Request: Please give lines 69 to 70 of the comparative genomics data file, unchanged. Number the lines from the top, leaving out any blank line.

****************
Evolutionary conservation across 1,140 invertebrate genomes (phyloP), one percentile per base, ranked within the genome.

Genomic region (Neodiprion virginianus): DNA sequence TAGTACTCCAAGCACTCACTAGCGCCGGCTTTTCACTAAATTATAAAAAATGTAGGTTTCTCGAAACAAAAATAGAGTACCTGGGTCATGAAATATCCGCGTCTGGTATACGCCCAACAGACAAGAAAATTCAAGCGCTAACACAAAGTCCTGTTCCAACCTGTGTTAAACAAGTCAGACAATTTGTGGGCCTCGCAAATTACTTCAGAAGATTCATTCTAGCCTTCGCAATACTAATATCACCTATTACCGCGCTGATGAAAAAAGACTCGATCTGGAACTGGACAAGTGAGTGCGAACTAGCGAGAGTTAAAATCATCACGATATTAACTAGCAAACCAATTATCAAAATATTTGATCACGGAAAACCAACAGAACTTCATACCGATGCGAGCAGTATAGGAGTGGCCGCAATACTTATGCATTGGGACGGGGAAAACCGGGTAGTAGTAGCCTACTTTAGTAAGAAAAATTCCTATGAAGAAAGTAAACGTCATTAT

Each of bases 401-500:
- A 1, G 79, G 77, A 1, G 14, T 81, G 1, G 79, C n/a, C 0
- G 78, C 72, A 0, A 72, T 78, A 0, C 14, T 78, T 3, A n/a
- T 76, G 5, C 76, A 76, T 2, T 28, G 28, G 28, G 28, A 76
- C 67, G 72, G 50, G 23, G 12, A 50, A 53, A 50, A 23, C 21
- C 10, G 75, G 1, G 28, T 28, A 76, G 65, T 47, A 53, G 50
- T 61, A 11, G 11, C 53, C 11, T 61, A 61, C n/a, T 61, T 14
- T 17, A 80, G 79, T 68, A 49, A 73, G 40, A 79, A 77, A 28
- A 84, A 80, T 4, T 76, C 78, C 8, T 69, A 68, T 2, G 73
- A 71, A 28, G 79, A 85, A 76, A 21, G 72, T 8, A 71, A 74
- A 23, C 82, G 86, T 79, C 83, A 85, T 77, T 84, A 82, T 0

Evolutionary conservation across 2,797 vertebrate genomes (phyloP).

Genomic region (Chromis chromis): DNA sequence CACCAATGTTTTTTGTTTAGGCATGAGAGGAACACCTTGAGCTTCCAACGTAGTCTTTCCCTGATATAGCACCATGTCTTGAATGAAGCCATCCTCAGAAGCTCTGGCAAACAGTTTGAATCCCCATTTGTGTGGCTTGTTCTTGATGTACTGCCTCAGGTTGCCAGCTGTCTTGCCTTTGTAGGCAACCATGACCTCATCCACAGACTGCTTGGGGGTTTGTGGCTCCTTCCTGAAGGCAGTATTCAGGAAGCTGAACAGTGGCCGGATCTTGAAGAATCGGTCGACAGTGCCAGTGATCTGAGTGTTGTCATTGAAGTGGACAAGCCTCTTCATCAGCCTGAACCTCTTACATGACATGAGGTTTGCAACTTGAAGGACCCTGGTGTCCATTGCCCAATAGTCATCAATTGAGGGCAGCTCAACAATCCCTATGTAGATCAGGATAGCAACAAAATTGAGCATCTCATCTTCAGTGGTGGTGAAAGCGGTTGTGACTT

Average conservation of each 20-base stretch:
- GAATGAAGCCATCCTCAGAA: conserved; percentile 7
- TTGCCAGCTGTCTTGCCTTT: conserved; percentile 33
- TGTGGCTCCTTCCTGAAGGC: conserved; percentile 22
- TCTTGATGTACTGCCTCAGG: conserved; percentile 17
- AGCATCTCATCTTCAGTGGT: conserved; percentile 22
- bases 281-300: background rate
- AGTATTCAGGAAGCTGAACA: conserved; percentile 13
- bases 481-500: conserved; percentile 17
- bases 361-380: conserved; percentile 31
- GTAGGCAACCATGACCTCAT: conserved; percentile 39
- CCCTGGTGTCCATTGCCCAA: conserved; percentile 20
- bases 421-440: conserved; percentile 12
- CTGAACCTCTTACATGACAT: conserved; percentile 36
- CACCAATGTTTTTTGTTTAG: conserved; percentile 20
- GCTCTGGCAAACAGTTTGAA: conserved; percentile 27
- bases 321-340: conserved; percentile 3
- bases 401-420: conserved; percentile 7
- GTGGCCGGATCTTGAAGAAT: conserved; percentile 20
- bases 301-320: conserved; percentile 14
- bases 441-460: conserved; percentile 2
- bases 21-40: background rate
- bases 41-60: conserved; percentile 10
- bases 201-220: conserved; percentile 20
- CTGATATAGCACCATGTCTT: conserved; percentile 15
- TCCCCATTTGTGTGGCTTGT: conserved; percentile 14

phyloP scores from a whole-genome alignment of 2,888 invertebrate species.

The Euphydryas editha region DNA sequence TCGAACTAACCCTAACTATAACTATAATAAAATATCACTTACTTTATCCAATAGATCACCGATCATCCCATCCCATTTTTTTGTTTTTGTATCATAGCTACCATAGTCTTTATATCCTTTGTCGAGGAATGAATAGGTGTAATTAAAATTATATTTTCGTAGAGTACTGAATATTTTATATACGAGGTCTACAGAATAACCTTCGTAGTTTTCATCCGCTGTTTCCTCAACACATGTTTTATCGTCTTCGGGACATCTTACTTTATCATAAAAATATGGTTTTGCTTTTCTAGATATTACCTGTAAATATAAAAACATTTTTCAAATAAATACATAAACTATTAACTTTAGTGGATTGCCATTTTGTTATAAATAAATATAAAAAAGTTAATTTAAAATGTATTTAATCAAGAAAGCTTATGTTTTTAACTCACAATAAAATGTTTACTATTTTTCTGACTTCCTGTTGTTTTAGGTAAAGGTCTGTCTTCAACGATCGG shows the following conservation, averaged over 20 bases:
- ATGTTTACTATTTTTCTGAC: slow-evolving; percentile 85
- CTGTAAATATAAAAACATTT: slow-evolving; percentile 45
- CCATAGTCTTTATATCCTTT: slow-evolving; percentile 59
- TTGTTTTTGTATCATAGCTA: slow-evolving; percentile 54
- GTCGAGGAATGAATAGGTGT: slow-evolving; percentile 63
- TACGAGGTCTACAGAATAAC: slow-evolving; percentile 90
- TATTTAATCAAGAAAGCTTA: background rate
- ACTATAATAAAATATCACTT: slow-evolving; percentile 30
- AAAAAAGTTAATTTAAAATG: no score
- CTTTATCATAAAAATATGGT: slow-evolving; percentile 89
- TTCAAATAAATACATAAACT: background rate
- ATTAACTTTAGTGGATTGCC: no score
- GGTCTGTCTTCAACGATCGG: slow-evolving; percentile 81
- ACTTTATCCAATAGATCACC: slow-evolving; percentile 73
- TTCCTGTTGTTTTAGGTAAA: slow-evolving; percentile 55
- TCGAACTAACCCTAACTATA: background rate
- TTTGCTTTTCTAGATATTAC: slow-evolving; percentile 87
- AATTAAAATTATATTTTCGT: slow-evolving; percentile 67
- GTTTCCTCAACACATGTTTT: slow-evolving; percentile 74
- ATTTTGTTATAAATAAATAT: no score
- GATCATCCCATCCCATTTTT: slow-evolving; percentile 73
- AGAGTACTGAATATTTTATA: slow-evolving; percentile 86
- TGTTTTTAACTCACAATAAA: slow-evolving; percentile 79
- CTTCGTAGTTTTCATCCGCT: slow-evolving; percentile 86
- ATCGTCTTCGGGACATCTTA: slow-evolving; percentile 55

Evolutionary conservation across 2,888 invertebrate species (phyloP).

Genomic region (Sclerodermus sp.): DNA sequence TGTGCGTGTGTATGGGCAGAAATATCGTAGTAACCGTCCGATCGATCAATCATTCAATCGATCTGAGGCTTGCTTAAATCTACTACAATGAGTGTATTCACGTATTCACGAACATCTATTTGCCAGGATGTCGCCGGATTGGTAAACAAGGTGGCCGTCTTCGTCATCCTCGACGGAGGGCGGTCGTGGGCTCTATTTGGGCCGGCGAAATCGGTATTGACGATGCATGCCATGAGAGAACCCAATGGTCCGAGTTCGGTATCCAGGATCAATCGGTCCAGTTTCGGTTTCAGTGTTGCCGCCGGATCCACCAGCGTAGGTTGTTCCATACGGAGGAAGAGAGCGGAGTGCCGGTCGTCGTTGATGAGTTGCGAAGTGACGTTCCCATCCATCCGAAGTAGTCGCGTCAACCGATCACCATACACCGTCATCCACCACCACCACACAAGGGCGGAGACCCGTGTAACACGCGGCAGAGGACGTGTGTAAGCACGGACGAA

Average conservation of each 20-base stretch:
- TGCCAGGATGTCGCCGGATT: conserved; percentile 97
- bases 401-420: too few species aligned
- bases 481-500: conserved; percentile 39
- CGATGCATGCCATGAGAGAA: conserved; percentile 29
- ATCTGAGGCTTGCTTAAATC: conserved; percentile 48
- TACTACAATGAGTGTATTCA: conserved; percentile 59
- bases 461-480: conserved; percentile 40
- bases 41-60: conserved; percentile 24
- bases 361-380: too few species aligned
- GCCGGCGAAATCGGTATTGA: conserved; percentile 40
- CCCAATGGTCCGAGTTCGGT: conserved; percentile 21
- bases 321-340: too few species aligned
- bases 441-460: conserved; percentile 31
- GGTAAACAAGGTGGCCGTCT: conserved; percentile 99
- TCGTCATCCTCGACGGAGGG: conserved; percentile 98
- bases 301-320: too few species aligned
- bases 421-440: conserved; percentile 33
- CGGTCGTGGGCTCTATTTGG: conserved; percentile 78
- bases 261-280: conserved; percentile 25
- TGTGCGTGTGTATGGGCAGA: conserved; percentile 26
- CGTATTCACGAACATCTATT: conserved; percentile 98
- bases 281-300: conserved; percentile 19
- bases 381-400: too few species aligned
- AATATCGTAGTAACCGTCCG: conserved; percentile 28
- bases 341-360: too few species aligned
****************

Evolutionary conservation across 2,888 invertebrate species (phyloP).

Genomic region (Sclerodermus sp.): DNA sequence TGTGCGTGTGTATGGGCAGAAATATCGTAGTAACCGTCCGATCGATCAATCATTCAATCGATCTGAGGCTTGCTTAAATCTACTACAATGAGTGTATTCACGTATTCACGAACATCTATTTGCCAGGATGTCGCCGGATTGGTAAACAAGGTGGCCGTCTTCGTCATCCTCGACGGAGGGCGGTCGTGGGCTCTATTTGGGCCGGCGAAATCGGTATTGACGATGCATGCCATGAGAGAACCCAATGGTCCGAGTTCGGTATCCAGGATCAATCGGTCCAGTTTCGGTTTCAGTGTTGCCGCCGGATCCACCAGCGTAGGTTGTTCCATACGGAGGAAGAGAGCGGAGTGCCGGTCGTCGTTGATGAGTTGCGAAGTGACGTTCCCATCCATCCGAAGTAGTCGCGTCAACCGATCACCATACACCGTCATCCACCACCACCACACAAGGGCGGAGACCCGTGTAACACGCGGCAGAGGACGTGTGTAAGCACGGACGAA